It’s also interesting to compare Orwell’s time with today, in connection with the places that he visited during his two months in the industrial north. He says the ugliest place he visited was Sheffield; in fact he says it “could justly claim to be called the ugliest town in the Old World.” There’s no doubt that, aesthetically, the city had suffered from the destruction caused by industry and its detritus. But this is a million miles away from the Sheffield that I have known, on-and-off, over the last forty years; today, the modernisation of the city centre has made it one of the most desirable places to live in the country. Similarly Wigan; although I don’t know Wigan personally, it’s fascinating to discover that the Wigan Local History and Heritage Society despair at Orwell’s book. I quote from their website: “The book has done untold damage to the town since its publication in 1937 and that harm will continue because of books’ longevity. He claimed to like the people of Wigan, God knows what he would have written if he hadn’t. The book will hang like an albatross round Wigan’s neck for decades if not centuries to come.”
Let’s take a moment to consider some of the references in the first part of The Road to Wigan Pier. First of all – what is that pier? Wigan is inland, so how could it even have a pier? Its origins go back a long way. The first section of the Leeds and Liverpool Canal was completed in 1777, and one of the early buildings remaining from that time is the Grade II Listed terminal warehouse at the end of the canal (Number One Wigan Pier). A pier head was built in 1822 and it was served by a 3.5 mile road that linked it to a number of collieries. So in fact Wigan Pier was a vital component of the distribution of coal from the town to Liverpool, Leeds and beyond. It had something of an ironic reputation, as it associated the traditional idea of a pier (seaside, holidays, relaxation) with the coal mining industry, and was cited in popular songs and jokes over many decades. By the time Orwell reached Wigan he was disappointed to discover that Wigan Pier had been demolished in 1929. Since then, of course, the canal is now only used for recreational purposes, and “Wigan Pier” has gone through many reincarnations, including being a museum and heritage centre, a night club, and the home of the Wigan Pier Theatre Company. Currently closed, there are plans afoot to build housing and other leisure facilities at the site.
There are many references in the first part of the book to the Means Test. Today, whilst we understand the concept of means-testing in general, I for one was not aware that there was something simply called The Means Test during the 1930s. Introduced in 1931 and withdrawn in 1941, in simple terms, if the income of a household in which an unemployed claimant lived was considered “adequate” – whatever “adequate” is (or was) – then the dole was stopped. Orwell points out the deficiencies of this system and how it unfairly discriminated against old-age pensioners, frequently driving them out of their homes. This Means Test was very strictly enforced, frequently ad absurdam. Here are two of Orwell’s instances of the ridiculousness of the enforcement:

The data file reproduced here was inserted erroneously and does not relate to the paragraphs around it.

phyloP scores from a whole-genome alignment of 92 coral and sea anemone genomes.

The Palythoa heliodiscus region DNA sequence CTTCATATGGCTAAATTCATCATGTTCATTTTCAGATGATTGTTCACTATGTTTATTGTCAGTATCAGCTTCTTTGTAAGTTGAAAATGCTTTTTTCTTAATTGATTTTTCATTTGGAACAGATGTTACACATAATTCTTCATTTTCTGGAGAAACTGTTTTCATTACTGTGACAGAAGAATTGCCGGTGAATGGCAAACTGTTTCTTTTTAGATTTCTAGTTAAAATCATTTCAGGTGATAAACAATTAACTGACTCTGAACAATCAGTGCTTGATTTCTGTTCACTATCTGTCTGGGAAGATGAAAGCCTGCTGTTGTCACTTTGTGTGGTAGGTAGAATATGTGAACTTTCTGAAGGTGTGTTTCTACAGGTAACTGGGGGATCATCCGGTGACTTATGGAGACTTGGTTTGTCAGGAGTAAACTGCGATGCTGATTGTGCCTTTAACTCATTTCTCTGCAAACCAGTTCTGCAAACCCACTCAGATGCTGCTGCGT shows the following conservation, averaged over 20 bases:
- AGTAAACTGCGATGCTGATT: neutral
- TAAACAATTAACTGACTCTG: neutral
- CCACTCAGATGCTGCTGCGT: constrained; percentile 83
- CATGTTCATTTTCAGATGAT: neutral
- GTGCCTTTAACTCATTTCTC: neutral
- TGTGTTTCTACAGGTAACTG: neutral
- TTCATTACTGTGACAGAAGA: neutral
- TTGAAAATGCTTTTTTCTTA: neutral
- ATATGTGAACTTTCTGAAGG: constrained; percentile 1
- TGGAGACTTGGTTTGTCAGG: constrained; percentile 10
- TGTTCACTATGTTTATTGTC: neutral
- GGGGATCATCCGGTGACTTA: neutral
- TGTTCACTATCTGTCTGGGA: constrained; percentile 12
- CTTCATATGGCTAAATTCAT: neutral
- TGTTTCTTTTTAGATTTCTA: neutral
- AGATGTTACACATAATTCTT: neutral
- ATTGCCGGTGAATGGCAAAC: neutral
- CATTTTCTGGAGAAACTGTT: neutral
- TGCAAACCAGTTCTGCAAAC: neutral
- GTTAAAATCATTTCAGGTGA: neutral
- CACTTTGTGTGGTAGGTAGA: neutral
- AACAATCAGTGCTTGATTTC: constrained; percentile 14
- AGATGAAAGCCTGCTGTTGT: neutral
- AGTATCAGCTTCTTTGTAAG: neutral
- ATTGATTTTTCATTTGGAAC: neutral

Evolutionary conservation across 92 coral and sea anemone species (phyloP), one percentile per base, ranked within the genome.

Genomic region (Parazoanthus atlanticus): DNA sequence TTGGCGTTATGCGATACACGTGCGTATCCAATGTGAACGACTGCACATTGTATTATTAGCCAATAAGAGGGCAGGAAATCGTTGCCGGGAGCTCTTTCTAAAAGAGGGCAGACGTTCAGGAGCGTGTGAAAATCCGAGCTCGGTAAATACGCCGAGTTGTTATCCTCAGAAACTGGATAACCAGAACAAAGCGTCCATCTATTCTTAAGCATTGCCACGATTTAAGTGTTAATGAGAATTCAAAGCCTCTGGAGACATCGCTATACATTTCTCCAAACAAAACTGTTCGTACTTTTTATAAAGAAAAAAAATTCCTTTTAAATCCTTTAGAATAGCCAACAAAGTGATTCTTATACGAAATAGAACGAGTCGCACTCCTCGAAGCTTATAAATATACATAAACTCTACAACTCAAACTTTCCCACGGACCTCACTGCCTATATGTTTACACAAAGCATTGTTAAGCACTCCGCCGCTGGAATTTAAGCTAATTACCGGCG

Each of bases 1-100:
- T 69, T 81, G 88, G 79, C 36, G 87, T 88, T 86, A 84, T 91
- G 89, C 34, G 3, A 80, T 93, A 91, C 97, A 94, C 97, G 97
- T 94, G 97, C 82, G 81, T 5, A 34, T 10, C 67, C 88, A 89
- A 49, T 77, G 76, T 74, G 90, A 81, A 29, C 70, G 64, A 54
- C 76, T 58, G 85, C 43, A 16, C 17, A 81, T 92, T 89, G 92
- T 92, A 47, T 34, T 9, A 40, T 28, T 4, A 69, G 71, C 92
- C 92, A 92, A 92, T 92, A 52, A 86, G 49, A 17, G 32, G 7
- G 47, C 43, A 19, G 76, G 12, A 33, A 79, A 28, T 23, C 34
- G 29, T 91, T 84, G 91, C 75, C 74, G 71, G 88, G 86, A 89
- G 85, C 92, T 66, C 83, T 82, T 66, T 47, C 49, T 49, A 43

“One man I knew, for instance, was seen feeding his neighbour’s chickens while the neighbour was away. It was reported to the authorities that he ‘had a job feeding chickens’ and he had great difficulty refuting this. The favourite joke in Wigan was about a man who was refused relief on the ground that he ‘had a job carting firewood’. He had been seen, it was said, carting firewood at night. He had to explain that he was not carting firewood but doing a moonlight flit. The ‘firewood’ was his furniture.”
Orwell is frequently guilty of talking jargon and quoting acronyms that may have been fully understood at the time but that, 90 or so years later, are unlikely to be recognised. He talks of the PAC; this was the Public Assistance Committee. At roughly the same time as the Means Test, the responsibility for poor relief was passed on from central government to local councils, and the local PAC would have been the people in charge of administering this onerous task. Similarly, the NUWM, whom Orwell praises for doing “the best work for the unemployed”, was the National Unemployed Workers’ Movement, an organisation set up in 1921 by the Communist Party of Great Britain, which fought the Means Test and organised protest marches. It suspended activity at the outbreak of the Second World War, and never resumed its work, finally being dissolved in 1946.